Flea Infestation Signs

Tick Control

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How to Remove Ticks

Discovering a tick on your body can be alarming but luckily, removing them is straightforward. Depending on how deep the tick is in the skin, you should be able to pull it out with tweezers. If you believe the tick has gone too deep and aren’t comfortable removing it yourself, we recommend you seek out a medical professional to help you remove the tick.


Color of Brown Dog Tick

Normally reddish-brown, which gives them their name. They are in fact not any redder when full of blood, but gray-blue or olive colored.

Step by Step: Removing a Tick at Home

Removing a tick doesn’t require many materials. We recommend you have the following on hand when removing a tick: 

  • Tweezers 
  • Gloves 
  • Paper towel 
  • Hand soap 

It’s important to not remove the tick with your bare hands. You run the risk of the tick entering another part of the body. 

To properly remove a tick at home, please do the following: 

  1. Take your tweezers and grab the tick closest to its mouth. You’ll want to avoid grabbing the body of the tick because you may push infected saliva and blood into your body. 
  2. Gently pull the tick out until its mouth has detached from the skin. 
  3. Clean the area with warm water and soap. 

Removing a tick is key to avoiding tick-borne illnesses, but if you begin developing headaches, joint pain or flu-like symptoms, we advise you to seek medical attention as soon as possible.

Tick-Borne Illnesses

Tick-borne illnesses have similar signs and symptoms. These symptoms often occur within a few weeks of a tick bite. Tick-borne illnesses affect humans and animals with bacteria and viruses. Not all ticks harbor illnesses, but if you discover a tick on yourself, others or pets, its best you remove the tick to avoid potential infections. 

Some common tick-borne illnesses include:

  • Lyme disease 
  • Typhus
  • Colorado tick fever
  • Tularemia

The most common symptoms of tick-related illnesses include:

  • Fever & chills
  • Aches & pains in joints 
  • Headaches
  • Fatigue
  • Rash

Most often, tick-borne illnesses symptoms are mild but severe infections may require hospitalization. If you or someone else is experiencing these symptoms, seek medical attention

In rare cases, some individuals may experiencing symptoms similar to anaphylactic shock. These symptoms include:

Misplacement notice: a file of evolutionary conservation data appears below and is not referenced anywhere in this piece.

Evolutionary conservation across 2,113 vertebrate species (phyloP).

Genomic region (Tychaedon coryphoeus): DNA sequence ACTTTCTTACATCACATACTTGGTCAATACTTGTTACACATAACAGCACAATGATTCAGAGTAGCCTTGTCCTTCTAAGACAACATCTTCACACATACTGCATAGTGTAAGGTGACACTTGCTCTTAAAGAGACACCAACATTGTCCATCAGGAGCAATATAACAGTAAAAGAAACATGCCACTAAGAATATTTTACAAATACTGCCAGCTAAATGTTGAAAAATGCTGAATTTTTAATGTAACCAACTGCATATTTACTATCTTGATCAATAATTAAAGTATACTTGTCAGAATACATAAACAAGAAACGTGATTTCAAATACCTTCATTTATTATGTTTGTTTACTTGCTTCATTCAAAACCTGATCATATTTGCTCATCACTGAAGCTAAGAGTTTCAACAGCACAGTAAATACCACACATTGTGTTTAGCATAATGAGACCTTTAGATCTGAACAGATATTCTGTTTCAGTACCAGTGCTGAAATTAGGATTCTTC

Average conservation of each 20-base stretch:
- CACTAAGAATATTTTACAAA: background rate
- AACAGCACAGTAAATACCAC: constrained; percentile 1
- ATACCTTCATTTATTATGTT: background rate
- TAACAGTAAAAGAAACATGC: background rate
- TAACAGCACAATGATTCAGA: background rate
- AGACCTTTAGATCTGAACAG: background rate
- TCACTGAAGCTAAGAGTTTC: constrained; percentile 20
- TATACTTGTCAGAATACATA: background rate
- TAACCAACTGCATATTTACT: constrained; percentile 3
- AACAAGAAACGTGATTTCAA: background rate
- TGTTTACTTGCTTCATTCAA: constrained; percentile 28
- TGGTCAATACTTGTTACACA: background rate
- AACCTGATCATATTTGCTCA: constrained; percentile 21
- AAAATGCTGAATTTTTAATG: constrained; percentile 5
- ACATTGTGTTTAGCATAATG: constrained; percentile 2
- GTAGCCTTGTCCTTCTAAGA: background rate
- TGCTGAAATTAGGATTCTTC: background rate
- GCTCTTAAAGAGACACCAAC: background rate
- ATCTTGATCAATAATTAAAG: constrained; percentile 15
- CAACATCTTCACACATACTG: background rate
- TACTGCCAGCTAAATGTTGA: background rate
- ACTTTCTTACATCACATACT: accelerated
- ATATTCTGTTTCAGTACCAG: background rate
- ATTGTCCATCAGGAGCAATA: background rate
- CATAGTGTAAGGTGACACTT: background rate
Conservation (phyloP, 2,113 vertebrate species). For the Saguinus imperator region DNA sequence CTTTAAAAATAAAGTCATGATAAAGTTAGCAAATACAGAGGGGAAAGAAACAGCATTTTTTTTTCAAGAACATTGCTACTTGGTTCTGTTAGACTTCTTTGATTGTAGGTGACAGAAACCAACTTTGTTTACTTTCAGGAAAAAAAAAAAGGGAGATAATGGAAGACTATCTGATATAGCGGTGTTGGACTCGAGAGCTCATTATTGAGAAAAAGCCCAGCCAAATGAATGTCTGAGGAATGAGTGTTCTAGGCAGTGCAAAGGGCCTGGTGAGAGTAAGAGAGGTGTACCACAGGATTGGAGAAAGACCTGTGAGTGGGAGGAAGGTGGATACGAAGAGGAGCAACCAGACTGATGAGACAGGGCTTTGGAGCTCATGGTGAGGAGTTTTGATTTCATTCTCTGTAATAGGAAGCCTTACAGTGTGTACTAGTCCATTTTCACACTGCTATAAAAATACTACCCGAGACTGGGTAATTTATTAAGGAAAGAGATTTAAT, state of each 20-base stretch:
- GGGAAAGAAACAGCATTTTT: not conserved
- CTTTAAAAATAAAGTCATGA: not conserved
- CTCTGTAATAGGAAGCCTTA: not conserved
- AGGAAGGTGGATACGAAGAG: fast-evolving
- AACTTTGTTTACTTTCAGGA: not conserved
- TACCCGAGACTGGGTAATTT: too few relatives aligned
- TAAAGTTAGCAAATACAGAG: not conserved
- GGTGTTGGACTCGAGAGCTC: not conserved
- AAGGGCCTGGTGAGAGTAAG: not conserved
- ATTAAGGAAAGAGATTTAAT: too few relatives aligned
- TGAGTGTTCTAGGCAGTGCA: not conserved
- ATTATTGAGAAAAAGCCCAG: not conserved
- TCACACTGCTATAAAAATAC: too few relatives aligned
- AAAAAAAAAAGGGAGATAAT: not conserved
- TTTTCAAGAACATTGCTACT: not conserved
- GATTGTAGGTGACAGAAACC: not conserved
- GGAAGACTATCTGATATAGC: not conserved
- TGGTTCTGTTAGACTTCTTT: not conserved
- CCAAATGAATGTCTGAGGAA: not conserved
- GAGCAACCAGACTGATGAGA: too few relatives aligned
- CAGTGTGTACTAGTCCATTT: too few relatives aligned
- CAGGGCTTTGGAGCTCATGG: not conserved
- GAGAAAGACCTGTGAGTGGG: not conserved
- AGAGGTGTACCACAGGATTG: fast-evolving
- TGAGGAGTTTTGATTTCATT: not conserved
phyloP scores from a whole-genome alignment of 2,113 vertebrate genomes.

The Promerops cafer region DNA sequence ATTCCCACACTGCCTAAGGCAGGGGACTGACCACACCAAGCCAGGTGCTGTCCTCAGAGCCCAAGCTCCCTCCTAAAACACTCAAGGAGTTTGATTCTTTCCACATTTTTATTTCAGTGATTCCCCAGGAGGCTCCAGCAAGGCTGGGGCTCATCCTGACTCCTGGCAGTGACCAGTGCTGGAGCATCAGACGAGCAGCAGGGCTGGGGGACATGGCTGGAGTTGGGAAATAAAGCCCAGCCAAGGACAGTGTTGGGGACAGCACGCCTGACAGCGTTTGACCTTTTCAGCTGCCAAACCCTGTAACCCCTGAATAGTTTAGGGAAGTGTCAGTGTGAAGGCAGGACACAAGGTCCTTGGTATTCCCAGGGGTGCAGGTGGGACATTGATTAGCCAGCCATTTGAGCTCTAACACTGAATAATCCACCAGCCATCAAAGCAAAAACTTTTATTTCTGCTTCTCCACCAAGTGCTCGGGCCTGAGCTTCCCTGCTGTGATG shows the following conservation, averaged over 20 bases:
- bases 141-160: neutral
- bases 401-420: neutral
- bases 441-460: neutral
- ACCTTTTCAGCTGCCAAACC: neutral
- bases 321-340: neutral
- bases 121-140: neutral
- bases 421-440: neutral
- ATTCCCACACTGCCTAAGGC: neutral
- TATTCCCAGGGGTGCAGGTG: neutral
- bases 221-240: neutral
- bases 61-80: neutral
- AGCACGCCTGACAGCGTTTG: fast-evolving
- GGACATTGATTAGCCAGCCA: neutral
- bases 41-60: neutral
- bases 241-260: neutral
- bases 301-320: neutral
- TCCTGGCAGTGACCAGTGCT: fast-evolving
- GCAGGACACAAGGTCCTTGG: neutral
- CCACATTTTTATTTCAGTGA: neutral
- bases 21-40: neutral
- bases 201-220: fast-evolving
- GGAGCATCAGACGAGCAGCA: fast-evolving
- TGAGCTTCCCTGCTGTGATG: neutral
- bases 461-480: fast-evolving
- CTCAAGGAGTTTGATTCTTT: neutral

• Trouble breathing 
  • Tightness in the throat 
  • Hives or swelling 
  • Vomiting 
  • Dizziness 

If you or someone you know is experience these symptoms, call emergency medical professionals immediately.

Professional Tick Control

For more information on how to identify, prevent and remove ticks from your home or business, call your local Western Exterminator specialists at 888-674-0921 or fill out our online contact form.

Dog Tick Life Cycle

A life of gorging and molting. This is basically how larvae develop. As most everything happens with a meal of blood, females feed and then drop off the host dog to lay eggs, after which her life is deemed complete, and she dies. Usually she crawls upward to wall or ceiling crevices or cracks, laying her 1,000-3,000 tiny dark brown eggs, which look a lot like caviar. 

Eggs hatch after 9-60 days into tiny larvae with 6 legs, called "seed ticks". Then they crawl down the wall and attach themselves to a dog so they can feed, although they can last 8 months without. They engorge 3-6 days and enlarge to 1/6 inches (2mm) and become blue. 

After the meal, they head off to find a spot to molt, and basically repeat this process. By 1-3 weeks they are reddish-brown nymphs with 8 legs. Then they feed for 4-9 days, grow to 1/8 inch (3mm) and turn dark gray. Once again they go off to molt, becoming adults in 12-19 days. They immediately seek a host dog, but can survive up to 18 months if unable. 

Once they find a good candidate, they feast for 6 to a record 50 days and mate – must be a taxing business. They may complete the cycle in 2 months, but there are usually 2 generations per year in the north, and 4 generations in the south.

Brown Dog Tick Infestation

When the household dog isn't happy, neither is the household. Although they seldom attack humans, as we generally have less fur to cling to, they are carriers and transmitters of several disease organisms. 

All brown dog ticks need is to move upward, and they can find a host dog.